Ubuntu Guest Session Lockdown

The guest session is a very important feature of Ubuntu Linux. It makes it very simple to give other people temporary computer or Internet access without compromising the permanent users of the computer.

Unfortunately the separation is not perfect, the guest user can actually modify critical configuration settings on the computer and even access the files of the other users, if they don't take precautions.

The following scripts and files help to lock down the guest session so that no harm can be done.

How It Works

The guest session is actually a feature of the LightDM Display Manager that is used in Ubuntu and in Xubuntu. The guest session is enabled by default.

When a user chooses a guest session the following happens:
  1. LightDM uses the /usr/sbin/guest-account script to setup a temporary guest account. The home directory is created in memory (via tmpfs) and can occupy at most half the RAM of the computer.
    Optionally, /etc/guest-session/prefs.sh is included as root to further customize the guest account.
  2. LightDM starts a new session as this account.
  3. The guest account runs the /usr/lib/lightdm/guest-session-auto.sh start script.
    Optionally, /etc/guest-session/auto.sh is included to run other start tasks as the guest user.
The guest session behaves like a regular Ubuntu session including full access to removable storage media, printers etc.

Upon session termination LightDM uses the /usr/sbin/guest-account script to remove the temporary account and its home directory.

Securing Other Users

The default umask is 022 so that by default all user files are world-readable. That makes them also readable by the guest session user. For more privacy the umask should be set to 007 for example in /etc/profile.d/secure-umask.sh:

Preventing System Modifications

Much worse is the fact that by default every user - including the guest account - can modify a lot of system settings like the network configuration. The following PolicyKit Local Authority policy prevents the guest account from changing anything system related. It still permits the user to handle removable media and even to use encrypted disks. It should be installed as /etc/polkit-1/localauthority/90-mandatory.d/guest-lockdown.pkla:

Preventing Suspend and Hibernate

LightDM has IMHO a bug: If one opens a guest session and then locks that, it is impossible to go back to that guest session. Choosing "guest session" from the LightDM unlock menu will actually create a new guest session instead of taking the user back to the existing one. In the customization below we disable session locking for the guest altogether for this reason.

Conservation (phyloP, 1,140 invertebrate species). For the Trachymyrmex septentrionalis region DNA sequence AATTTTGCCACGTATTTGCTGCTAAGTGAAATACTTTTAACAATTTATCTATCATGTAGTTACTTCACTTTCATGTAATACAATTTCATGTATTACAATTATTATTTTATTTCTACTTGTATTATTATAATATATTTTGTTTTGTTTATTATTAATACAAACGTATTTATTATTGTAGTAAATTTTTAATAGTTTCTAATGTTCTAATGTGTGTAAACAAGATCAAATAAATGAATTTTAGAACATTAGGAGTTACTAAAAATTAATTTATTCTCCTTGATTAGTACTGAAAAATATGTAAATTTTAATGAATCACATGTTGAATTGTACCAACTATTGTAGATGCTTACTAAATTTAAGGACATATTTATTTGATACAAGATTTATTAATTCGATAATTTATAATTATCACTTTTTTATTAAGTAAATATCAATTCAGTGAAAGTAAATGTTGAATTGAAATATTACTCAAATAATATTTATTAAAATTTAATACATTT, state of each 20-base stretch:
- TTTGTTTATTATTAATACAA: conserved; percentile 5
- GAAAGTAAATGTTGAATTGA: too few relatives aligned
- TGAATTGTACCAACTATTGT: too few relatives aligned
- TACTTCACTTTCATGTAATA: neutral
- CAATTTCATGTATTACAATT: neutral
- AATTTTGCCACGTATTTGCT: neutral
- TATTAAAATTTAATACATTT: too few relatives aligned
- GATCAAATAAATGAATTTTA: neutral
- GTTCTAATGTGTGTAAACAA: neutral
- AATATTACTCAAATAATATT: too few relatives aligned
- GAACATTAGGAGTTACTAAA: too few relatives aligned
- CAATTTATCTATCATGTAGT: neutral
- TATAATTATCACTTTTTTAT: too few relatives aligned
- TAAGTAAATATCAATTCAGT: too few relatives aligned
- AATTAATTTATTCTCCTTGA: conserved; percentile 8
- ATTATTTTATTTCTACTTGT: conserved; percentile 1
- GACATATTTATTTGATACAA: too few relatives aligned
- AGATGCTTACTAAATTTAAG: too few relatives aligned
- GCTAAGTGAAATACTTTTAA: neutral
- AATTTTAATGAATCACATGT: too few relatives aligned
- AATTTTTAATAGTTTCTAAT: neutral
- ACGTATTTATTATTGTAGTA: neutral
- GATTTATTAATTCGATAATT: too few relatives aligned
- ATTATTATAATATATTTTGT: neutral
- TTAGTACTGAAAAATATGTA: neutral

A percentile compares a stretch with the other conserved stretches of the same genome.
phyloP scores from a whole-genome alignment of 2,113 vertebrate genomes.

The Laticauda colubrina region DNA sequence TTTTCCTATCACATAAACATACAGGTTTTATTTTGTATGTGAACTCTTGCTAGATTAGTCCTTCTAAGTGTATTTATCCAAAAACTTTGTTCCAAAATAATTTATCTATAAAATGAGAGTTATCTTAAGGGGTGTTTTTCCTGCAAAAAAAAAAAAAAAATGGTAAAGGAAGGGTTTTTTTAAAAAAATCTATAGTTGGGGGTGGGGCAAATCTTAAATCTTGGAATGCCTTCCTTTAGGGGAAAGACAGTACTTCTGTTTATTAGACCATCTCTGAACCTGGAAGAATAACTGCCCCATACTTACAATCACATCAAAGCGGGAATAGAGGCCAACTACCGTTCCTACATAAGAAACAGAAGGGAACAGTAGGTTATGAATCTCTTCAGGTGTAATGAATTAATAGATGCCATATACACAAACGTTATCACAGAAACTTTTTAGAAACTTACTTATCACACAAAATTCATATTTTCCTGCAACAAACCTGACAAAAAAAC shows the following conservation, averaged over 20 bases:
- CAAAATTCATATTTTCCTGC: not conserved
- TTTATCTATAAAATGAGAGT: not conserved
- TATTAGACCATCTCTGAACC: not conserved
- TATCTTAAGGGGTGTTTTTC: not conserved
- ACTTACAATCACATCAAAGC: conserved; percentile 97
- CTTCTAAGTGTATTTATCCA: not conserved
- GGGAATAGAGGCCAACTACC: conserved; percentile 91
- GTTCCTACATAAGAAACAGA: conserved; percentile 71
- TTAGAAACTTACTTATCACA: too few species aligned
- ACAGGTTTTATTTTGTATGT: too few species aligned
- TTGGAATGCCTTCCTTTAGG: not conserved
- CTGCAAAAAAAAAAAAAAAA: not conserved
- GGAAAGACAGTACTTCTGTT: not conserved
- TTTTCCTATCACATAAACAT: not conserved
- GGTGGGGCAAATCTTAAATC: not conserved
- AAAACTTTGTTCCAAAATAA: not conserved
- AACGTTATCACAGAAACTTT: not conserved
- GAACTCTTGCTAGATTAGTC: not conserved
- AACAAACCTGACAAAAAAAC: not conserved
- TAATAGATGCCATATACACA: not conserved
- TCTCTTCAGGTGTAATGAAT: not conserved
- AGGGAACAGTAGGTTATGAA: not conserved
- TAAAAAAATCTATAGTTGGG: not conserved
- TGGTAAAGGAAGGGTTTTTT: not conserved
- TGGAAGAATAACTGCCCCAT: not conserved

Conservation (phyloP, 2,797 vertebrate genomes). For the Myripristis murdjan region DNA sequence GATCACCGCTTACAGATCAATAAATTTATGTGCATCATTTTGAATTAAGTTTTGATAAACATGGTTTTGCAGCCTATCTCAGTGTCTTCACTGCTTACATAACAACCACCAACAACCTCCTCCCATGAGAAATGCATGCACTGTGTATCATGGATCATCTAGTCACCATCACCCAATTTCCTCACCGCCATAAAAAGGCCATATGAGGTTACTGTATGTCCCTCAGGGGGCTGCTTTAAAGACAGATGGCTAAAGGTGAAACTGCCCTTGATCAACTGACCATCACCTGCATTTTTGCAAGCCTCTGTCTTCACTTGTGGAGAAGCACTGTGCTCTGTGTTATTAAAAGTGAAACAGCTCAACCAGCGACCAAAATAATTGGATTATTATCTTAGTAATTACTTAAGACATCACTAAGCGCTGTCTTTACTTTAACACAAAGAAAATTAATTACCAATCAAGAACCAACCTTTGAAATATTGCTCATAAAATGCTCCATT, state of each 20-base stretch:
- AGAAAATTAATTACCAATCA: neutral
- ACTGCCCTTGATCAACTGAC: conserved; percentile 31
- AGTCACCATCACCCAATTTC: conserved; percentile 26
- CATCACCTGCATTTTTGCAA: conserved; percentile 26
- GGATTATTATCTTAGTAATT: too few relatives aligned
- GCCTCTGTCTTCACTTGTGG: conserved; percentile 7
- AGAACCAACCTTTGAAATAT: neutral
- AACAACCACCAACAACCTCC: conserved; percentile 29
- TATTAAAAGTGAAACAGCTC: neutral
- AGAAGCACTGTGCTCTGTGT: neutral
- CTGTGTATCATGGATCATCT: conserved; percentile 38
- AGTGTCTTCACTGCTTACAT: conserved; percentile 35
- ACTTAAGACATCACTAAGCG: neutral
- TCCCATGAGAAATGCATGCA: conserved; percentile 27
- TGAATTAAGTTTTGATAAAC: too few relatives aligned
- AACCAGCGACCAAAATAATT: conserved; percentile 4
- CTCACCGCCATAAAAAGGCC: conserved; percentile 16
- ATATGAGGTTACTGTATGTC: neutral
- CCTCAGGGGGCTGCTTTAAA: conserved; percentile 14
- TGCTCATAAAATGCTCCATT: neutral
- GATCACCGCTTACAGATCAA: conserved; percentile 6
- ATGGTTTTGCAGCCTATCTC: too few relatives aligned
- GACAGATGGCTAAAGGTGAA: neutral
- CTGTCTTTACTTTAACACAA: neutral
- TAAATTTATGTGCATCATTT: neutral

The same happens after a system suspend or hibernate because that also locks all sessions and shows the LightDM unlock login screen. The only "safe" solution is to disable suspend and hibernate for all users with this policy. It should go to /etc/polkit-1/localauthority/90-mandatory.d/disable-suspend-and-hibernate.pkla:

Customizing the Guest Session

To customize the guest session the following /etc/guest-session/prefs.sh and /etc/guest-session/auto.sh scripts are recommended. The prefs.sh script is run as root before switching to the guest account. It creates a custom Google Chrome icon without Gnome Keyring integration (that would ask for a login password which is not set) and disables various autostart programs from running. They are not needed for non-admin users.

This auto.sh script is run at the start of the guest session under the guest account. It configures the session behaviour. Most important is to disable the screen locking because it is impossible to return to a locked guest session. I decided to also completely disable the screen saver since I expect guest users to terminate their session and not let it run for a long time.

The other customizations are mostly for convenience or to set useful defaults:

  • Disable the shutdown and restart menu items.
  • Configure the keyboard layout with 2 languages (you probably want to adjust that as needed).
  • Show full date and time in the top panel.
  • Set the order of launcher icons in the Unity launcher.
It is fairly easy to find out other settings with gsettings list-recursively if required.

With these additions the guest session can be a very useful productivity tool. At our school the students use only the guest session of the Ubuntu computers. They got quickly used to the fact that they must store everything on their USB thumb drives and the teachers enjoy "unbreakable" computers that work reliably.